CR: The New Centennial Review 5.3 (2005) 207-232
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Two Proposals for an Aesthetic Intervention in Politics
Adriana Michèle Campos Johnson
Read together, these three books raise questions about aesthetic practices and their relation to politics and about what might have changed in the ten years that separate them. Nelly Richard's books of essays were originally published in Spanish in 1993 and 1994 but only now are available to an English-language audience. In brief, Richard analyzes the ways Chilean artists, social scientists, writers, feminists, and others negotiated the relationships between art, life, and politics in the wake of the military coup [End Page 207] in 1973. She focuses on (and identifies with) the artists and intellectuals of the escena de la avanzada (new scene), those who were marked by a perception that the dictatorship had unleashed a crisis that was profound enough to put everything—assumptions about language, representation, subjectivity, and memory—into question. They cultivated what Richard calls a "poetics of the crisis"or "aesthetics of the fragment."1 This response to the dictatorship is contrasted consistently in Richard's essays to another set of responses that she associates with the traditional left, which did not want or allow the crisis to shipwreck certain categories, methodologies, or beliefs.
The key question around which Doris Sommer's Bilingual Aesthetics revolves is not so much how to keep open, and radicalize, the crisis of representation unleashed by violence in the face of an all too easy return to (superficial or false) democracy but how to preserve and strengthen a democracy that finds itself under siege. "What to do with difference in a world like today?" she asks at one point. By "world like today," she means the global movements of people and capital through multicultural states; the fact, in other words, that the nation-state is pressured from below by the movements of people and from above by the proliferation of non-national entities and networks (she lists courts, banks, and even terrorist grids) (2004, 131). In her argument, democracy is not threatened so much by these movements in themselves, this multiculturalism, this messiness, but by the responses they have more recently elicited. At several times in her book, these reactions are exemplified by George Bush and Osama Bin Ladin, whom Sommer characterizes through a drive for univocity and universalism, through "damaging efforts to cleanse and conquer" (2004, xv). Democracy is threatened, therefore, not only by the monotheism of Bin Ladin's terrorism but also by an America that moves towards restricted immigration, racial profiling, monolingualism (English), ever more fragile civil liberties at home, and an expanded empire abroad. The alternative to patriots who prefer "monolingual and centripetal loyalties," the alternative she advocates, is what she later calls a "migrant sensibility" or a "double-consciousness," one that is produced through certain everyday aesthetic effects, as I'll show in more detail below. The basic thrust of her book is that the ambivalence and tolerance of such migrant sensibilities are needed to [End Page 208] shore up democracy and possibly even deter large-scale conflict such as terrorism or imperial war.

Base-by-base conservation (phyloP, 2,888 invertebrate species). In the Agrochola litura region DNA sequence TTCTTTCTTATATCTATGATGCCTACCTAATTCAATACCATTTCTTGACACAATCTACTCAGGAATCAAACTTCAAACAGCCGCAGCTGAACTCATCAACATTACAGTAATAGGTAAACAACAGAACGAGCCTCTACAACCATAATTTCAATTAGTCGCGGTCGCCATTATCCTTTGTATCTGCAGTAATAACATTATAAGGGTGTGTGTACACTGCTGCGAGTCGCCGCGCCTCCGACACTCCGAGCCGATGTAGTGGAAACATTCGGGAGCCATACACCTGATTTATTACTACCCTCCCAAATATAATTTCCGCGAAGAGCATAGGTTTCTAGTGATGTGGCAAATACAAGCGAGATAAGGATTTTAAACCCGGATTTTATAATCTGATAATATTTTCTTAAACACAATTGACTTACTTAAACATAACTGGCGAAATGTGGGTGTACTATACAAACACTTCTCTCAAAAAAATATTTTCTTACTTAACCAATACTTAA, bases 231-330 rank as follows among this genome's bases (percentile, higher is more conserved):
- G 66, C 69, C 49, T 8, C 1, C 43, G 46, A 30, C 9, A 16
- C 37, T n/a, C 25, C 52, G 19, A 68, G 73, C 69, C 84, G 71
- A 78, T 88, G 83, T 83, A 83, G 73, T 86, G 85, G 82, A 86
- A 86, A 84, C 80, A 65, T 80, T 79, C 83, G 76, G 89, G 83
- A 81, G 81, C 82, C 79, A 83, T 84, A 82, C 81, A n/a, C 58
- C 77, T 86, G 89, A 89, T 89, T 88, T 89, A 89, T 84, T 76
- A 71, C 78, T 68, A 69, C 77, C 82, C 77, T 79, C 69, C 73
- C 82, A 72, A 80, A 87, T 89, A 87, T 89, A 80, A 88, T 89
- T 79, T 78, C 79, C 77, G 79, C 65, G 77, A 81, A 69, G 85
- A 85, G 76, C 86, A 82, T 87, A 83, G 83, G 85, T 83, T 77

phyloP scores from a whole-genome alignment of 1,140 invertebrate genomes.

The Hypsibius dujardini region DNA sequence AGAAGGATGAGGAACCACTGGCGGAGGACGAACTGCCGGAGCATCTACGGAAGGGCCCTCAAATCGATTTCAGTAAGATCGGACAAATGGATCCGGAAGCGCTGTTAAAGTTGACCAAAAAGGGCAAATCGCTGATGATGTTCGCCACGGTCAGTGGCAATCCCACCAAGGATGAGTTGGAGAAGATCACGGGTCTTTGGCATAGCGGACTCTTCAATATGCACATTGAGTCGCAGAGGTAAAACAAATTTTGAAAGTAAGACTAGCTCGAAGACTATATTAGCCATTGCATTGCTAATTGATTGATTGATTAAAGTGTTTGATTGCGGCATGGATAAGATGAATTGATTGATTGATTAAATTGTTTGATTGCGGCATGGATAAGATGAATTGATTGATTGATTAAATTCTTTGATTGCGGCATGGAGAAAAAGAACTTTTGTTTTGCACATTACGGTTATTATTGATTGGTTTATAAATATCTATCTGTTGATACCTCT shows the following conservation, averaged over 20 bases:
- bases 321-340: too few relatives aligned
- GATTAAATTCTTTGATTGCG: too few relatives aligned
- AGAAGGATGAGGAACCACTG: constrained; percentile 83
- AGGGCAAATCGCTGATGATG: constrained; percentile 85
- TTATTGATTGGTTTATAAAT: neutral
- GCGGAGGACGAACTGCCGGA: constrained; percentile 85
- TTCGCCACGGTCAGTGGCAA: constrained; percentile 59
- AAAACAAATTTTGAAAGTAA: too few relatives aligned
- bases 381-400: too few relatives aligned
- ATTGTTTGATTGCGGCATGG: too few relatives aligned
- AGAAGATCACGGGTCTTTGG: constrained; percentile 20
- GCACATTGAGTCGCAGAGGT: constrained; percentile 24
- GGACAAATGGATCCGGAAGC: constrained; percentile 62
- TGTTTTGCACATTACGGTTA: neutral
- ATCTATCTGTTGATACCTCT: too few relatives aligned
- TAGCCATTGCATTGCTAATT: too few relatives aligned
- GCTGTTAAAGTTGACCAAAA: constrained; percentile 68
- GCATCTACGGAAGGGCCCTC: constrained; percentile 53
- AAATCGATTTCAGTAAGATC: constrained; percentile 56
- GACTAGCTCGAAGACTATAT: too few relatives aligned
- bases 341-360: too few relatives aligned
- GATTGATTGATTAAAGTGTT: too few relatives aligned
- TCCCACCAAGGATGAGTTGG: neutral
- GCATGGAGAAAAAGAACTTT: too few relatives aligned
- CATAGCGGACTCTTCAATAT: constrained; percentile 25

Doris Sommer's and Nelly Richard's books, therefore, spell out kindred projects in a number of senses. Both share a poststructuralist suspicion of the transparency and stability of language. Both share an interest in promoting difference, in granting visibility to minority subjects and their practices, and in pushing for a more radical democracy. Nonetheless, there are important differences. One way to begin to think through these differences is to consider the fact that Richard's books revolve around a historical moment understood in terms of postmodernity whereas Doris Sommer grapples with globalization. This shift—from postmodern to global times —means that we...